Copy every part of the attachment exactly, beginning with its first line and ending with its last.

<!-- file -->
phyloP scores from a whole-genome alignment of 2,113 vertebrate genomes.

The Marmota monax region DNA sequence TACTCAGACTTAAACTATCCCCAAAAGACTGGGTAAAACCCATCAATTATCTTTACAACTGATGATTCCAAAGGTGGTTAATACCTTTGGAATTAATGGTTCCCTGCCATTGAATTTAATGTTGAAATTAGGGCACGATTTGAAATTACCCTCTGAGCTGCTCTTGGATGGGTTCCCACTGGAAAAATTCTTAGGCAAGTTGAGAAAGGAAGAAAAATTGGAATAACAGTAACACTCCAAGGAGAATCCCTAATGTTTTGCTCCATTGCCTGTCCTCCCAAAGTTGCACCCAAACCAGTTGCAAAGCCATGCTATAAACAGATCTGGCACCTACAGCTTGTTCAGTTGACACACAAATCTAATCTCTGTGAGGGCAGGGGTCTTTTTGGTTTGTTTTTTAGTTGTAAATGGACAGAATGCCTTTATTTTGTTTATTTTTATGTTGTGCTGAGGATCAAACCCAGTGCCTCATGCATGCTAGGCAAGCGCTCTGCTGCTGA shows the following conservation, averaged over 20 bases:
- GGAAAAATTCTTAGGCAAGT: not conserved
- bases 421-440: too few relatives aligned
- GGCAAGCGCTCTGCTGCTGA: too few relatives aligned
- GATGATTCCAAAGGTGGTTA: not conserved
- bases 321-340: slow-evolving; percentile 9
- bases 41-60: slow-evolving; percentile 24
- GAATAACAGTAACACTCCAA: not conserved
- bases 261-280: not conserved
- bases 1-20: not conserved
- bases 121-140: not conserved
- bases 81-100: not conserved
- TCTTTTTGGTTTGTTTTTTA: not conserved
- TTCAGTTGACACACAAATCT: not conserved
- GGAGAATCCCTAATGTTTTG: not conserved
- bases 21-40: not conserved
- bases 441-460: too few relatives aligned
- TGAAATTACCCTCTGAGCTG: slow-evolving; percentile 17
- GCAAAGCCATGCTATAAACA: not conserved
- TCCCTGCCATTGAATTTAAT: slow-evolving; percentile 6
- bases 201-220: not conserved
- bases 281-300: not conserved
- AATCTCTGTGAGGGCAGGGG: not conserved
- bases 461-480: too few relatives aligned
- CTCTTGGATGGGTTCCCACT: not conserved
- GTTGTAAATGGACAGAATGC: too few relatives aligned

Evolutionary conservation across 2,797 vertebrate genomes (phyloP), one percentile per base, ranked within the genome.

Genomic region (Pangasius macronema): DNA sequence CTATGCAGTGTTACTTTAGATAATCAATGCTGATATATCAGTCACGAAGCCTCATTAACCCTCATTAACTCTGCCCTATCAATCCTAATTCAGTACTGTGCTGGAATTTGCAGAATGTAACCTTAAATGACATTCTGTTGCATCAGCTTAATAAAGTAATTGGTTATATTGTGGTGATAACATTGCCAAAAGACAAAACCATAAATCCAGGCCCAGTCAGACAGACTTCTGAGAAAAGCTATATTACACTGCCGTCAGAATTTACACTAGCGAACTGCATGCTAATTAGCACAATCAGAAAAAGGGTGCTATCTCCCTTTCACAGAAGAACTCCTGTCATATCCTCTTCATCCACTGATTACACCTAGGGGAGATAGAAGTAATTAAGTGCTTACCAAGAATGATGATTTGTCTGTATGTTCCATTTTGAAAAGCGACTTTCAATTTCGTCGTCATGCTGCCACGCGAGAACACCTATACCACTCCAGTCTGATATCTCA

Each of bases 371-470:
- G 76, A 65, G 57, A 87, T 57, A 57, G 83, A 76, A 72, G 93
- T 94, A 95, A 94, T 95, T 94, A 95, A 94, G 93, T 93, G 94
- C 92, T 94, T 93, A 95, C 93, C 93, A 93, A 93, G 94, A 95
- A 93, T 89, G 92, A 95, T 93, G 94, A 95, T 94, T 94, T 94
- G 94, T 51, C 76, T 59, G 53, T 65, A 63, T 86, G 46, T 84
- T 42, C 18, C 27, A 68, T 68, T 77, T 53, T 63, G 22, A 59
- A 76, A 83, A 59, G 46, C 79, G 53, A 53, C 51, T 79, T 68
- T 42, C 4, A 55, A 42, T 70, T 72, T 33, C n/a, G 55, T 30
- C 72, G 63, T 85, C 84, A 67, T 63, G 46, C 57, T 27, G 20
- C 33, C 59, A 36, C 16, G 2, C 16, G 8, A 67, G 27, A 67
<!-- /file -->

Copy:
phyloP scores from a whole-genome alignment of 2,113 vertebrate genomes.

The Marmota monax region DNA sequence TACTCAGACTTAAACTATCCCCAAAAGACTGGGTAAAACCCATCAATTATCTTTACAACTGATGATTCCAAAGGTGGTTAATACCTTTGGAATTAATGGTTCCCTGCCATTGAATTTAATGTTGAAATTAGGGCACGATTTGAAATTACCCTCTGAGCTGCTCTTGGATGGGTTCCCACTGGAAAAATTCTTAGGCAAGTTGAGAAAGGAAGAAAAATTGGAATAACAGTAACACTCCAAGGAGAATCCCTAATGTTTTGCTCCATTGCCTGTCCTCCCAAAGTTGCACCCAAACCAGTTGCAAAGCCATGCTATAAACAGATCTGGCACCTACAGCTTGTTCAGTTGACACACAAATCTAATCTCTGTGAGGGCAGGGGTCTTTTTGGTTTGTTTTTTAGTTGTAAATGGACAGAATGCCTTTATTTTGTTTATTTTTATGTTGTGCTGAGGATCAAACCCAGTGCCTCATGCATGCTAGGCAAGCGCTCTGCTGCTGA shows the following conservation, averaged over 20 bases:
- GGAAAAATTCTTAGGCAAGT: not conserved
- bases 421-440: too few relatives aligned
- GGCAAGCGCTCTGCTGCTGA: too few relatives aligned
- GATGATTCCAAAGGTGGTTA: not conserved
- bases 321-340: slow-evolving; percentile 9
- bases 41-60: slow-evolving; percentile 24
- GAATAACAGTAACACTCCAA: not conserved
- bases 261-280: not conserved
- bases 1-20: not conserved
- bases 121-140: not conserved
- bases 81-100: not conserved
- TCTTTTTGGTTTGTTTTTTA: not conserved
- TTCAGTTGACACACAAATCT: not conserved
- GGAGAATCCCTAATGTTTTG: not conserved
- bases 21-40: not conserved
- bases 441-460: too few relatives aligned
- TGAAATTACCCTCTGAGCTG: slow-evolving; percentile 17
- GCAAAGCCATGCTATAAACA: not conserved
- TCCCTGCCATTGAATTTAAT: slow-evolving; percentile 6
- bases 201-220: not conserved
- bases 281-300: not conserved
- AATCTCTGTGAGGGCAGGGG: not conserved
- bases 461-480: too few relatives aligned
- CTCTTGGATGGGTTCCCACT: not conserved
- GTTGTAAATGGACAGAATGC: too few relatives aligned

Evolutionary conservation across 2,797 vertebrate genomes (phyloP), one percentile per base, ranked within the genome.

Genomic region (Pangasius macronema): DNA sequence CTATGCAGTGTTACTTTAGATAATCAATGCTGATATATCAGTCACGAAGCCTCATTAACCCTCATTAACTCTGCCCTATCAATCCTAATTCAGTACTGTGCTGGAATTTGCAGAATGTAACCTTAAATGACATTCTGTTGCATCAGCTTAATAAAGTAATTGGTTATATTGTGGTGATAACATTGCCAAAAGACAAAACCATAAATCCAGGCCCAGTCAGACAGACTTCTGAGAAAAGCTATATTACACTGCCGTCAGAATTTACACTAGCGAACTGCATGCTAATTAGCACAATCAGAAAAAGGGTGCTATCTCCCTTTCACAGAAGAACTCCTGTCATATCCTCTTCATCCACTGATTACACCTAGGGGAGATAGAAGTAATTAAGTGCTTACCAAGAATGATGATTTGTCTGTATGTTCCATTTTGAAAAGCGACTTTCAATTTCGTCGTCATGCTGCCACGCGAGAACACCTATACCACTCCAGTCTGATATCTCA

Each of bases 371-470:
- G 76, A 65, G 57, A 87, T 57, A 57, G 83, A 76, A 72, G 93
- T 94, A 95, A 94, T 95, T 94, A 95, A 94, G 93, T 93, G 94
- C 92, T 94, T 93, A 95, C 93, C 93, A 93, A 93, G 94, A 95
- A 93, T 89, G 92, A 95, T 93, G 94, A 95, T 94, T 94, T 94
- G 94, T 51, C 76, T 59, G 53, T 65, A 63, T 86, G 46, T 84
- T 42, C 18, C 27, A 68, T 68, T 77, T 53, T 63, G 22, A 59
- A 76, A 83, A 59, G 46, C 79, G 53, A 53, C 51, T 79, T 68
- T 42, C 4, A 55, A 42, T 70, T 72, T 33, C n/a, G 55, T 30
- C 72, G 63, T 85, C 84, A 67, T 63, G 46, C 57, T 27, G 20
- C 33, C 59, A 36, C 16, G 2, C 16, G 8, A 67, G 27, A 67